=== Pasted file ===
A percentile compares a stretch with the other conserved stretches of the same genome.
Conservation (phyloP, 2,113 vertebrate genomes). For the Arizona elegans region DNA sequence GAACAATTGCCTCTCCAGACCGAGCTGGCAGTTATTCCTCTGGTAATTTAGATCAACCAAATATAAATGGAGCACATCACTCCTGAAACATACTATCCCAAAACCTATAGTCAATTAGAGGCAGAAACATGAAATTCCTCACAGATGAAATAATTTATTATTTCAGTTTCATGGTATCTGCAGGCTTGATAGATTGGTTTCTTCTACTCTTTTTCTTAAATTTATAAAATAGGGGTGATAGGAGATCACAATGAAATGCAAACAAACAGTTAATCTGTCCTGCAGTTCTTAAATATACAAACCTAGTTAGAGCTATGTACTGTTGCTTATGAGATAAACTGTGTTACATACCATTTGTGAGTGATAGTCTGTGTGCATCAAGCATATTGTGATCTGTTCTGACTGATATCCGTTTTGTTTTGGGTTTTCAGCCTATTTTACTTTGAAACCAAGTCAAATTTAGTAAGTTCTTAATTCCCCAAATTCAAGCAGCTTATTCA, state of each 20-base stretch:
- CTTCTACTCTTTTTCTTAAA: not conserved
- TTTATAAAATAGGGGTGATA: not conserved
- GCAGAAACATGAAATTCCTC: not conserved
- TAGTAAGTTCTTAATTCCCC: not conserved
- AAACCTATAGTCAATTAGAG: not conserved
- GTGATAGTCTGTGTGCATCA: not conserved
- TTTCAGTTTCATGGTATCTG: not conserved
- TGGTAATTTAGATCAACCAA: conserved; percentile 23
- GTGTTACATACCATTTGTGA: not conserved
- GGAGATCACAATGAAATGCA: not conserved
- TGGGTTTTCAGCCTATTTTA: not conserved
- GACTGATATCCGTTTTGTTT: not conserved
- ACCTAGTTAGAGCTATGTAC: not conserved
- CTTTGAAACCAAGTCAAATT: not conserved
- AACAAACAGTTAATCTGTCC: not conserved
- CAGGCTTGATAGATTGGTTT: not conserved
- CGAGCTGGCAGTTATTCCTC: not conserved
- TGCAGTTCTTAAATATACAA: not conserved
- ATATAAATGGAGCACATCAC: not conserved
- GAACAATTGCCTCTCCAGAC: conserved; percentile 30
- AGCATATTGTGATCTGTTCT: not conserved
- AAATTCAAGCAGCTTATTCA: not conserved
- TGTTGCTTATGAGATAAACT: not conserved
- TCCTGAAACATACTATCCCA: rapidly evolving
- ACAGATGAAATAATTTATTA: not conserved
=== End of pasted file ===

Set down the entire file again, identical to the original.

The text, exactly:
A percentile compares a stretch with the other conserved stretches of the same genome.
Conservation (phyloP, 2,113 vertebrate genomes). For the Arizona elegans region DNA sequence GAACAATTGCCTCTCCAGACCGAGCTGGCAGTTATTCCTCTGGTAATTTAGATCAACCAAATATAAATGGAGCACATCACTCCTGAAACATACTATCCCAAAACCTATAGTCAATTAGAGGCAGAAACATGAAATTCCTCACAGATGAAATAATTTATTATTTCAGTTTCATGGTATCTGCAGGCTTGATAGATTGGTTTCTTCTACTCTTTTTCTTAAATTTATAAAATAGGGGTGATAGGAGATCACAATGAAATGCAAACAAACAGTTAATCTGTCCTGCAGTTCTTAAATATACAAACCTAGTTAGAGCTATGTACTGTTGCTTATGAGATAAACTGTGTTACATACCATTTGTGAGTGATAGTCTGTGTGCATCAAGCATATTGTGATCTGTTCTGACTGATATCCGTTTTGTTTTGGGTTTTCAGCCTATTTTACTTTGAAACCAAGTCAAATTTAGTAAGTTCTTAATTCCCCAAATTCAAGCAGCTTATTCA, state of each 20-base stretch:
- CTTCTACTCTTTTTCTTAAA: not conserved
- TTTATAAAATAGGGGTGATA: not conserved
- GCAGAAACATGAAATTCCTC: not conserved
- TAGTAAGTTCTTAATTCCCC: not conserved
- AAACCTATAGTCAATTAGAG: not conserved
- GTGATAGTCTGTGTGCATCA: not conserved
- TTTCAGTTTCATGGTATCTG: not conserved
- TGGTAATTTAGATCAACCAA: conserved; percentile 23
- GTGTTACATACCATTTGTGA: not conserved
- GGAGATCACAATGAAATGCA: not conserved
- TGGGTTTTCAGCCTATTTTA: not conserved
- GACTGATATCCGTTTTGTTT: not conserved
- ACCTAGTTAGAGCTATGTAC: not conserved
- CTTTGAAACCAAGTCAAATT: not conserved
- AACAAACAGTTAATCTGTCC: not conserved
- CAGGCTTGATAGATTGGTTT: not conserved
- CGAGCTGGCAGTTATTCCTC: not conserved
- TGCAGTTCTTAAATATACAA: not conserved
- ATATAAATGGAGCACATCAC: not conserved
- GAACAATTGCCTCTCCAGAC: conserved; percentile 30
- AGCATATTGTGATCTGTTCT: not conserved
- AAATTCAAGCAGCTTATTCA: not conserved
- TGTTGCTTATGAGATAAACT: not conserved
- TCCTGAAACATACTATCCCA: rapidly evolving
- ACAGATGAAATAATTTATTA: not conserved